By Gautaman Bhaskaran
Can the Cannes Film Festival ever be without its controversies. No, never, and we have seen this since its inception in 1946. In its early years, Hollywood starlets dropped their tops to rush into the arms of Hollywood hunks hoping against hope that the cameras would capture these scandal stories, which in turn will get them all the publicity in the world.
Later, Cannes would see movies from forbidden lands being smuggled in pen drives tucked into cakes that would finally appear on the screen.
And in recent years, celebrated auteurs would make statements in their press conferences that would upset half the world!
This year, in what may be somewhat discomforting to some, Hollywood star George Clooney — whose work, Jodie Foster-helmed Money Monster played at the Festival last week — told a crowded press conference soon after the screening that Donald Trump would not win the US presidential election.
“There’s not going to be a President Donald Trump,” he said in a voice that appeared so confident. He was answering a question about the possible scenario following a Trump win. “Fear is not going to drive our country. We’re not afraid of Muslims or immigrants or women. We’re not going to be afraid of anything.”
Money Monster is a gripping hostage drama, satirically set in the America that was reeling under the financial meltdown. The work also stars Pretty Woman’s Julia Roberts and Skins star Jack O’Connell, and narrates the story of a financial ‘pundit’ Lee Gates (Clooney), who along with his TV show director (Roberts), is held hostage by a man (O’Connell), who was devastated after losing his entire savings that he invested on a tip given by Gates.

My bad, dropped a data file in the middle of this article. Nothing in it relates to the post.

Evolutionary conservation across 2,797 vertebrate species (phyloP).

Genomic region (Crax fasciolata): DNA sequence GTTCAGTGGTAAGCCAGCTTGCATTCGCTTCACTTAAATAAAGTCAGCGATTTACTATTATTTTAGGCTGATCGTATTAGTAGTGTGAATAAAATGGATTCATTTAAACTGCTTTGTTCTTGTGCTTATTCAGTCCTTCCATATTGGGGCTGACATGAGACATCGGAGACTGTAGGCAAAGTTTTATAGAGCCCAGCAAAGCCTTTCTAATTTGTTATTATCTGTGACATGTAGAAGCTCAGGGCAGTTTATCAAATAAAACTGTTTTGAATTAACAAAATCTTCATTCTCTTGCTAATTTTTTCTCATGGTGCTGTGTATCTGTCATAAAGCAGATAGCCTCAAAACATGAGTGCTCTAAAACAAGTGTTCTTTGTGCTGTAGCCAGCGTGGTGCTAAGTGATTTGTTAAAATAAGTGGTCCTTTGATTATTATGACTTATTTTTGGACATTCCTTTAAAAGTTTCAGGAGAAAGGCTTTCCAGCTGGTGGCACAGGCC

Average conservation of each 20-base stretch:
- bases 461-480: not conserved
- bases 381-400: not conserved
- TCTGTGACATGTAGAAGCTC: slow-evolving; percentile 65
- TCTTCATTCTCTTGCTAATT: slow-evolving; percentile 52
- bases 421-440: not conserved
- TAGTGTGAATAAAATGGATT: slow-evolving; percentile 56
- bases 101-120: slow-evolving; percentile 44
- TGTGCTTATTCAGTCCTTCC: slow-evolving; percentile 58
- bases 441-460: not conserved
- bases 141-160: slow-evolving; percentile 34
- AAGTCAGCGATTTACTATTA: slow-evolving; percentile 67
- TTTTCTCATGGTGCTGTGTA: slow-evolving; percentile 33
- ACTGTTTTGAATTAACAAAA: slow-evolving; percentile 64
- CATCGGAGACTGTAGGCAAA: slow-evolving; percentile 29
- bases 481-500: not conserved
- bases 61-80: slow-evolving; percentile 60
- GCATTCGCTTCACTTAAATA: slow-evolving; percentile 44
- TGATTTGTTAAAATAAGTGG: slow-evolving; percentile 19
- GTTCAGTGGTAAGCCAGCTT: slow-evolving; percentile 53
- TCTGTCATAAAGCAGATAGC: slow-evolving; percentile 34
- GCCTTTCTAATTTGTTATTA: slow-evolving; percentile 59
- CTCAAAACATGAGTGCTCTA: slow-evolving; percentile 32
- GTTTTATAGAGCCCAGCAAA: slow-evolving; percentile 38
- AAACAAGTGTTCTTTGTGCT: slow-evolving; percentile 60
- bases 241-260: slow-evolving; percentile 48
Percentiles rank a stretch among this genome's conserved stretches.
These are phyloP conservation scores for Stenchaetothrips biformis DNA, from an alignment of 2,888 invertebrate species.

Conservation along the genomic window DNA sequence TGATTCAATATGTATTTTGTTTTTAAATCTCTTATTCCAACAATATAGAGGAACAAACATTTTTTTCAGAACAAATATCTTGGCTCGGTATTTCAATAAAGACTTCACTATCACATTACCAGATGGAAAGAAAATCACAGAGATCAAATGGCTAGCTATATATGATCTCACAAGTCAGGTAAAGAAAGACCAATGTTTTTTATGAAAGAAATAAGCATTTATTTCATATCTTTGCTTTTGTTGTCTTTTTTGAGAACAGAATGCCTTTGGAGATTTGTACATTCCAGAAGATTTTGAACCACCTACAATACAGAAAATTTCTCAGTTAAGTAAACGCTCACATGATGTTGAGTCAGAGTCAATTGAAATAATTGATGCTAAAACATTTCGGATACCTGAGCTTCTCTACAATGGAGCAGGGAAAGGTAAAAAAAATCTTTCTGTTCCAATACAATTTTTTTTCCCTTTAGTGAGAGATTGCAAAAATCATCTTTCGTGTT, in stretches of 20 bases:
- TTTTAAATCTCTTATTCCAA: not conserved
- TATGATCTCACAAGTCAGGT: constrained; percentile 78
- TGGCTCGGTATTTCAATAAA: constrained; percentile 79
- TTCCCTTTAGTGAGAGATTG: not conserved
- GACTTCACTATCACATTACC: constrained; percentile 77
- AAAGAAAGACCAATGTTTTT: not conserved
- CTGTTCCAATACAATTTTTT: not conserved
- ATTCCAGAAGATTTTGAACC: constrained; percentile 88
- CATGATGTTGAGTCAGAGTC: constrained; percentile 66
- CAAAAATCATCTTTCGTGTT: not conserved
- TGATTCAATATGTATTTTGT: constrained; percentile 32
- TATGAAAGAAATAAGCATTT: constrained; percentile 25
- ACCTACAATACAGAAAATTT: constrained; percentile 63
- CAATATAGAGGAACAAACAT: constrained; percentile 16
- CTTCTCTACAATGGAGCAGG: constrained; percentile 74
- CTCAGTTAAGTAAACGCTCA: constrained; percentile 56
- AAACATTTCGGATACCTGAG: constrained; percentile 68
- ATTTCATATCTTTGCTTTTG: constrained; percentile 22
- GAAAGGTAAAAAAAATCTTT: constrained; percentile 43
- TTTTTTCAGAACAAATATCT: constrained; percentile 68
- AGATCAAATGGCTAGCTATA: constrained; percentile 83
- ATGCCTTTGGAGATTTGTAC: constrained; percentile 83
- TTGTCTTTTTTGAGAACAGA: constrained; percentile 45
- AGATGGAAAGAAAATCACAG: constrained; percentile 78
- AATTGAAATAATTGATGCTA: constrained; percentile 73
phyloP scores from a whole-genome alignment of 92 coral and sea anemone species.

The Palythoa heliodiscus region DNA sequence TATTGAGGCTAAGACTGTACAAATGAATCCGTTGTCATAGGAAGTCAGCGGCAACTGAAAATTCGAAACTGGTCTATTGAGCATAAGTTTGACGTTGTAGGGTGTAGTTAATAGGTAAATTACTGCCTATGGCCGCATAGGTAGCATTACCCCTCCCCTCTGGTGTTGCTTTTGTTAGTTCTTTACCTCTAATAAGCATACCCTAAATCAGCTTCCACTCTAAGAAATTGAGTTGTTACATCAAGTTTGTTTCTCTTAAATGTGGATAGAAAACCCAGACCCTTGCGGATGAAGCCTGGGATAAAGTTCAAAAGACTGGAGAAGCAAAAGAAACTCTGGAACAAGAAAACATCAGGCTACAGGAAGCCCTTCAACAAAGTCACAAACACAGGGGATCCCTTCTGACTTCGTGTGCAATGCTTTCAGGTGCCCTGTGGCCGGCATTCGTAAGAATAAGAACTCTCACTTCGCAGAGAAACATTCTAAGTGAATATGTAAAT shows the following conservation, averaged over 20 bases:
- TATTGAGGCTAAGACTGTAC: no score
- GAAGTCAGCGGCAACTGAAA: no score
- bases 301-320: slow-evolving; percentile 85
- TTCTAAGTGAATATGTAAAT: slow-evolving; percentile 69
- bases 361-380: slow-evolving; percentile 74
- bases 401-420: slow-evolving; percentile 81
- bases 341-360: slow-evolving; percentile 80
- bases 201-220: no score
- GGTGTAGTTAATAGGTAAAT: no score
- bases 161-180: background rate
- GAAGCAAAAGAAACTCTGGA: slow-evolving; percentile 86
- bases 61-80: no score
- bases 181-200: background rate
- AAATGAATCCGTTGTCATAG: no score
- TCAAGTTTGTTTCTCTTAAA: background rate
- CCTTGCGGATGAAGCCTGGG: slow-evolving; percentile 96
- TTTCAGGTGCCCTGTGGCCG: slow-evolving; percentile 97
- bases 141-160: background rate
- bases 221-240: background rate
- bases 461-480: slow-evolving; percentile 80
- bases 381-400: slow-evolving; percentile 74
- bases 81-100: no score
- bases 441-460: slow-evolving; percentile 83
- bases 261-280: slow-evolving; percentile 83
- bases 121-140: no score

At the extremely lively press conference, Clooney also lambasted cable news networks for letting their content slip into “infotainment” — a move which he felt helped Trump to reach where he was today.
“There’s a great disaster in the way we inform ourselves now,” Clooney remarked. “Trump is actually a result in many ways of many of the news programmes that didn’t follow up and ask tough questions. Their ratings go up because they can just show an empty podium and a caption saying ‘Donald Trump is about to speak’.”
Clooney — credited with a superb film that he himself directed and acted in, Good Night, and Good Luck (about Edward R Murrow’s analytical takedown of McCarthyism) — said television broadcasters had forgotten that “news was never designed to be immensely profitable, but was meant to inform”.
“Money Monster talks about the evolution of what has become the cross between news and entertainment. It’s become a big problem,” quipped Clooney. “News stopped being a loss leader — you were never going to make money on news, you were actually going to just inform people. There was other programming that would make money.”
Jodie Foster, who was also at the press conference, had come to Cannes five years ago with The Beaver, a romantic tale starring Mel Gibson — a man who learns to express himself with the help of a beaver hand puppet after he has had a breakdown. Foster first appeared at Cannes as a 12-year-old to promote Martin Scorsese’s Taxi Driver — which won the Palm d’Or.